A New Shine for Eagle One1 Oct, 2008 By: Thomas Haire Response
Robert Stravitz says a direct response TV campaign for Valvoline's brand of automotive appearance products helped drive positive sales growth — both direct and at retail — in a declining market.
"With Eagle One, which had low brand awareness, direct response TV was a very efficient way to build the brand," says Robert K. Stravitz, vice president of global brands for Valvoline, a division of Ashland Inc., and parent of the Eagle One line of automotive appearance products. "When you can quantify results, it gives you the confidence to continue investing. Those quickly measurable results allow you to adjust rapidly and optimize your campaign as you go."
Top-notch results were exactly what Stravitz got when he decided to go the DRTV route to promote and sell Eagle One's products. Focusing on educating consumers about the company's ingredients and utilization of "Nanotechnology" could improve the car-cleaning experience, the campaign for Eagle One — which included a long-form show, short-form spots and sales Web site — can be called an unqualified success.
Stravitz and the Eagle One team knew the challenge was to educate consumers about the Nanotechnology used in its products. DRTV provided the answers.
"We have products that fit very well with the DR model — a focused demographic, extremely demonstrable products that create great visuals and technology that's easy to explain and understand, " says Stravitz.
Stravitz has an understanding of the direct response model, as his background — including stops at such major companies as Clorox, Intuit and Del Monte Foods — allowed him to experiment with different marketing concepts prior to taking on responsibility for all consumer marketing activities related to Valvoline's U.S. do-it-yourself (DIY) business.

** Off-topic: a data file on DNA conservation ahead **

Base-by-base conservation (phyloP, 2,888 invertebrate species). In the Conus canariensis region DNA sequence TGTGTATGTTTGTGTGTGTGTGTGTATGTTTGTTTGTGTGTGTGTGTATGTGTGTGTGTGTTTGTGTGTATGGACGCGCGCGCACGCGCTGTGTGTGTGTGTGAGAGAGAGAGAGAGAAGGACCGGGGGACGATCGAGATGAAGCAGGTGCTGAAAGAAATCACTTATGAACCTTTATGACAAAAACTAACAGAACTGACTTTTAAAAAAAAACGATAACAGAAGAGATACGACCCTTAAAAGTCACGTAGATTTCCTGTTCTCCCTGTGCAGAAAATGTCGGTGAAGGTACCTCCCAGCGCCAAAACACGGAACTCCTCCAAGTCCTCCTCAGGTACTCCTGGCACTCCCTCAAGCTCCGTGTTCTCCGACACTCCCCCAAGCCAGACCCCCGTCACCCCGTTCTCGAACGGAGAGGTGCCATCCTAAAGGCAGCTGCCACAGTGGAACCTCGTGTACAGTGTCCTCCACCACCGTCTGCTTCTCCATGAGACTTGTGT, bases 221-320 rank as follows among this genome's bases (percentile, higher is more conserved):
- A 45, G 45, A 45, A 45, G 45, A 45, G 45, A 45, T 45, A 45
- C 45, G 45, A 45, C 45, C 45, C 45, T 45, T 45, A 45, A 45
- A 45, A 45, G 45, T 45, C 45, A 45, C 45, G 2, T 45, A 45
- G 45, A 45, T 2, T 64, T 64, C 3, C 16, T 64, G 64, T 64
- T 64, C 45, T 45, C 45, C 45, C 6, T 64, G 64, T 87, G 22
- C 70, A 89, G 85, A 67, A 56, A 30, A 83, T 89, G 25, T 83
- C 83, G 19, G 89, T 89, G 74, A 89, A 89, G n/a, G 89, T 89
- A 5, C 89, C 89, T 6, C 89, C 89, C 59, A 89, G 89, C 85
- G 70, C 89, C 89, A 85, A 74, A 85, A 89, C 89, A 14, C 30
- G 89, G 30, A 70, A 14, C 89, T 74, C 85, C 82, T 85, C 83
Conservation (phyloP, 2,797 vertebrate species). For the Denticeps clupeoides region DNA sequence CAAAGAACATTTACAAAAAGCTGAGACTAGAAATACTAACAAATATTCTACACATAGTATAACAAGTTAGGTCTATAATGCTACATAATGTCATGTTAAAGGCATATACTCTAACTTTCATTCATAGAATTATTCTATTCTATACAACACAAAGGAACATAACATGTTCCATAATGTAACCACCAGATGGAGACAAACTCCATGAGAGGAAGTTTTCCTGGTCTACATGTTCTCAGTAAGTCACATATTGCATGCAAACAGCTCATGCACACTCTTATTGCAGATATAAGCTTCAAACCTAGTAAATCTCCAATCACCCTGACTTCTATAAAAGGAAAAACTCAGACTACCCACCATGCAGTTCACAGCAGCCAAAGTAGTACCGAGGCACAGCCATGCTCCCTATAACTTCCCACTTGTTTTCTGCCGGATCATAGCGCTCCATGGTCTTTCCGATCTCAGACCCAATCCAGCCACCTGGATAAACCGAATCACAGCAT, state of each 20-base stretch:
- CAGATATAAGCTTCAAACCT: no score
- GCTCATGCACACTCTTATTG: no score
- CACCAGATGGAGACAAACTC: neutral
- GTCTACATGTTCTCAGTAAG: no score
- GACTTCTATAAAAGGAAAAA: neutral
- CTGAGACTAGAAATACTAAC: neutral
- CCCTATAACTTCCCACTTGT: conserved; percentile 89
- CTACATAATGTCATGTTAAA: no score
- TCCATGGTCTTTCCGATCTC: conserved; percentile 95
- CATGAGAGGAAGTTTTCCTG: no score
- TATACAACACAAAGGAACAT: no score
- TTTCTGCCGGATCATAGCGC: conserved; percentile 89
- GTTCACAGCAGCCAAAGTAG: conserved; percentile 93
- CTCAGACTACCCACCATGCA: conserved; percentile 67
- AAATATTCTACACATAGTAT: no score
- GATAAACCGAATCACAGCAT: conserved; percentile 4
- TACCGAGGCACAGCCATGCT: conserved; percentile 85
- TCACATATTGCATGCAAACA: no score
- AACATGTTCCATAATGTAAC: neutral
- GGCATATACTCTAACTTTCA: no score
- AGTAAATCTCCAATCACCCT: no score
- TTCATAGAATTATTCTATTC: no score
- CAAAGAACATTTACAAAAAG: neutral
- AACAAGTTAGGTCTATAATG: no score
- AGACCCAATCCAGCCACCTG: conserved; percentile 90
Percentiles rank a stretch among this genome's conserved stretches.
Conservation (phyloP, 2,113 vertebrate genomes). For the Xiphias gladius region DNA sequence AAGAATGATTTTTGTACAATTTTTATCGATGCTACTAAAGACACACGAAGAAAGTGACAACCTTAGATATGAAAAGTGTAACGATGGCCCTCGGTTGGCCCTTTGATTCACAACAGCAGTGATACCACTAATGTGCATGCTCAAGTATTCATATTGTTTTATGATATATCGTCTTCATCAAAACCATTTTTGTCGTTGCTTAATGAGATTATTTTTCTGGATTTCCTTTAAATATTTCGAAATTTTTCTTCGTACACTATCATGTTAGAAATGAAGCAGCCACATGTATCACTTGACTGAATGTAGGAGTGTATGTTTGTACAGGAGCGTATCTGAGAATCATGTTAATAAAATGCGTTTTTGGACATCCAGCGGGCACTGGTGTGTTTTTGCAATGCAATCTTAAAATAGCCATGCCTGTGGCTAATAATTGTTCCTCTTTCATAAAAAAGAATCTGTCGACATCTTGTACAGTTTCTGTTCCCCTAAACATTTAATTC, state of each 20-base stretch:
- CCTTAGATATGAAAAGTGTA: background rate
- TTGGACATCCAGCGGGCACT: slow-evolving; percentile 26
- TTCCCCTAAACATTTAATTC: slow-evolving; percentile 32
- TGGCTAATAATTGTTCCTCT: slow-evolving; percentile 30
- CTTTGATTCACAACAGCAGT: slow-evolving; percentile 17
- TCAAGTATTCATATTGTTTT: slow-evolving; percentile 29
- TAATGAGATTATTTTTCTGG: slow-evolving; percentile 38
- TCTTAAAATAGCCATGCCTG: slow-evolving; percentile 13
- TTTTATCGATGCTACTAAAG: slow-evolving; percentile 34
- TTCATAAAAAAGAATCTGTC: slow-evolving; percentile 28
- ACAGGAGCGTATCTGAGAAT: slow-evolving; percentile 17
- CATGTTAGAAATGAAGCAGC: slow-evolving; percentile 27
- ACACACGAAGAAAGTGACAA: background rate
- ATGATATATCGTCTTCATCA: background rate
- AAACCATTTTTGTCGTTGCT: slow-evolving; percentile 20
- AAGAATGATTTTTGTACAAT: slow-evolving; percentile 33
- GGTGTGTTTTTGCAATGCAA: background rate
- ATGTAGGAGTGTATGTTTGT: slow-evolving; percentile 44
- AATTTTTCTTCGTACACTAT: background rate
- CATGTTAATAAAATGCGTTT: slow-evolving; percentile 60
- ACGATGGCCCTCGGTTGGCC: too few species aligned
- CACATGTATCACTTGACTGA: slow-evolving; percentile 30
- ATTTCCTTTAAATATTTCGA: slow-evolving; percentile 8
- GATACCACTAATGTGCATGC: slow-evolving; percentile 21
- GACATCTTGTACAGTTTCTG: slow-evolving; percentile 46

However, the expansive nature of the DR campaign for Eagle One's product line was a different kind of challenge. In a declining market, Stravitz's goal was to create brand awareness and expand sales and revenues, including with retail partners like AutoZone and Wal-Mart.
Stravitz's team enlisted long-time DRTV agency Cesari Direct of Seattle to help them build the campaign, which was built around the positioning statement, "Great Results in Less Time."
Joining Experience and Potential
That positioning could also well describe both Stravitz's career, as well as Eagle One's rise in the automotive aftermarket products business. "I started out at Clorox in 1992," Stravitz says. "While I didn't use DR in my realm at Clorox, I did see the launch of the ReadyMop there, which really used DRTV to drive retail sales."
He then moved on to Intuit, where he was responsible for marketing small business software. "It was there that I started getting really involved with direct response marketing," Stravitz contends. "At Intuit, our direct response was across many different media, and we found it drove both direct and retail sales. We did DRTV, and though — looking back — it looks like a pretty clunky campaign, it did well. We probably drove 25 percent of our sales direct and 75 percent at retail."
Stravitz's experience in using DR to drive retail would come in handy when, after a short stint at Del Monte Foods, he joined the Valvoline team in 2005. He rose to his current position in May 2006. "My role here, in handling all branding and marketing activity for the company's DIY brands, cuts across auto lubricants and Eagle One's product line," he says.
Eagle One became a Valvoline product line in 1998, when Valvoline (which is a division of the Fortune 500 company Ashland Inc.) bought the company that had been founded by Bernard Li in Carlsbad, Calif., in 1978. "Valvoline eventually moved Eagle One's operations to Kentucky," Stravitz says.